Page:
"My signature dish at Yves was a duck pastilla," a Moroccan phyllo pie made with a typically Gascon ingredient: duck.

He came back to the U.S., working at the Hotel Maxime de Paris, the Peninsula Hotel and Adrienne, all in New York and all for about a year.

He moved to New Jersey, opening Yves in 1989. The restaurant across the street from a church that ran a day-care center, which meant Yves would never obtain a liquor license. This limited his ability to generate income.

After six years of more than 70-hour work weeks, Pierre-Jerome sold Yves in 1995. "Closing Yves was one of the most difficult things I had to do," he said.

But closing Yves meant he had more time with his growing family. To earn his daily bread, Pierre-Jerome went to work as the pastry chef at the Ryland Inn in Whitehouse and then joined the staff of the Park Avenue Club, a private club in Florham Park.

In May, the owners of Stage Left, looking to expand to a site in North Jersey, brought Pierre-Jerome in to get acquainted with their operation, with an eye to his taking over the kitchen of their second location once it opened.

For all the innovation in his food, Pierre-Jerome worships the classical French chefs and considers himself to be one himself.

"I consider myself a bit of a classicist. To be a good cook, which you have to be before you're a good chef, you have to have a mastery of the basics, and the basics are classics," he says.

His hero is Andre Soltner, the legendary former chef of Lutece in New York.

"He once said in an article that you have to do something a thousand times before you get to do it right," Pierre-Jerome says of Soltner. "I think that's so profound."

And how does the classic French chef, the owner of his own restaurant, like working for someone else?

"Each chef brings something new to the table--no pun intended. Each chef has his own style, his own approach. The thing that I like a lot about this place is that they allow me to express my creative freedom as I see fit. They trust me to create great food, and they trust me to enhance their restaurant," Pierre-Jerome says.

The relationship between employers and employee is a mutual admiration society. "He is an incredibly intelligent and sensitive individual with a lot of maturity and restaurant savvy," says Mark Pascal, co-owner of Stage Left. "He's got the same kind of restaurant sense that we do. His food is a lot brighter in flavor and a little bit more intricate, and a great deal more pleasant to the eye."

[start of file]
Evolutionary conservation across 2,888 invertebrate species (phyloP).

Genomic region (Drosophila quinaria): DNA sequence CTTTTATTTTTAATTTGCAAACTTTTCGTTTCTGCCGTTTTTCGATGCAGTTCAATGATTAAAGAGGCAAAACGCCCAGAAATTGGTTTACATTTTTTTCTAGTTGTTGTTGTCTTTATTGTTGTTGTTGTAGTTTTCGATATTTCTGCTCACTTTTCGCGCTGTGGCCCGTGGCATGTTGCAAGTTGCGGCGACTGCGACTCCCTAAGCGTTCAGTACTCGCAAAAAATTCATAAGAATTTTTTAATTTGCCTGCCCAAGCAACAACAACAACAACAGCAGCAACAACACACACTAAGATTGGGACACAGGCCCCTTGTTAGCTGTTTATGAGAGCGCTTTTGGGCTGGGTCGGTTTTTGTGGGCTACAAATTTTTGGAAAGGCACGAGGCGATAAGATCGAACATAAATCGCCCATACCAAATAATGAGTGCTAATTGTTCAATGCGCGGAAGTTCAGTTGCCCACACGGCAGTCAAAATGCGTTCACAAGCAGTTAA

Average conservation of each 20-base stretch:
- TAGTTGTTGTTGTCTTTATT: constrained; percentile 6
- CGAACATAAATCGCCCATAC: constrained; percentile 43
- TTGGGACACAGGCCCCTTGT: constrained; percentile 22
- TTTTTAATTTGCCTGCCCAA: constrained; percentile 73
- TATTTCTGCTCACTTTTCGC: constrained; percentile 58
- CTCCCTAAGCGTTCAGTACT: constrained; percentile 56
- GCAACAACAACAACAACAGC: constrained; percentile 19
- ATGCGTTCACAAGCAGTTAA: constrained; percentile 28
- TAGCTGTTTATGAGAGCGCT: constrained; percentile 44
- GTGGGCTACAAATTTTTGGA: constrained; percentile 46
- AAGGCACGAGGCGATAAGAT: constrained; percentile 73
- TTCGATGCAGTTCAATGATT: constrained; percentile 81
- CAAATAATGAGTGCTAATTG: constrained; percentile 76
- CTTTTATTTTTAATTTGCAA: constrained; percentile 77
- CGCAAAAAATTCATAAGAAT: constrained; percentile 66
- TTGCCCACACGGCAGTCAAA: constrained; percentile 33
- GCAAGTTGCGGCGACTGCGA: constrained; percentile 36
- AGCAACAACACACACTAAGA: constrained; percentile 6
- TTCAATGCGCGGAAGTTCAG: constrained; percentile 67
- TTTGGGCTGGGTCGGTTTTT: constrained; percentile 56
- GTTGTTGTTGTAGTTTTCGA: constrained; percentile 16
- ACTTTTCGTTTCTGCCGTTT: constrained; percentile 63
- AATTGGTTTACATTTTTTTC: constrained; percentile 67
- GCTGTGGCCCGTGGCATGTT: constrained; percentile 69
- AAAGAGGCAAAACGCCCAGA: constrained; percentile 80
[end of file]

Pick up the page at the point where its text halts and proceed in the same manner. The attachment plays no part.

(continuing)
Pierre-Jerome believes the next wave in American cooking will be health-conscious food. But he always will be a French chef.

"The defining hallmark of my food is decadence. I believe in decadence. Ingredients like truffles and foie gras and butter, cream, while perhaps used in moderation, will never be completely removed from my repertoire," he says.

Here are two recipes from Pierre-Jerome. The first, an entree, will approximate the taste of duck confit.


1 carrot, sliced
1 stalk celery, sliced
1 onion, sliced
1 tablespoon salt
1/2 teaspoon cinnamon
1/2 teaspoon nutmeg
1 cup port
1 quart olive oil, or more
4 Peking duck legs

Preheat oven to 325 degrees. Combine all the ingredients except the oil and duck in a bowl, and mix. Spread mixture on bottom of a casserole dish large enough to hold the legs snugly. Arrange legs on mixture in single layer.

Add enough oil to cover legs by 2 inches. If necessary, weigh the legs down with a small plate to keep them submerged. Bake in oven for 3 hours, until tender. Carefully remove legs from casserole and put in a nonstick pan. Increase oven temperature to 500 degrees and bake legs 10 minutes until skin is crisp. Serves 2-4.


1 pound semisweet chocolate, chopped
8 ounces sweet butter
2 tablespoons Frangelico liqueur
8 eggs, separated
1-1/2 cups sugar

Melt chocolate and butter in a double boiler, cool to room temperature. Whip in Frangelico, yolks and sugar until thick and pale. Whip whites until stiff. Fold 1/3 chocolate into yolks. Fold in 1/3 whites. Fold in rest of chocolate and whites. Butter and flour a 10-inch springform pan. Pour in batter, bake at 350 degrees for 25-30 minutes. Edges will be set, but not the center. Cool in pan, then chill overnight.

Serve with raspberry sauce and fresh raspberries. Serves 6-8.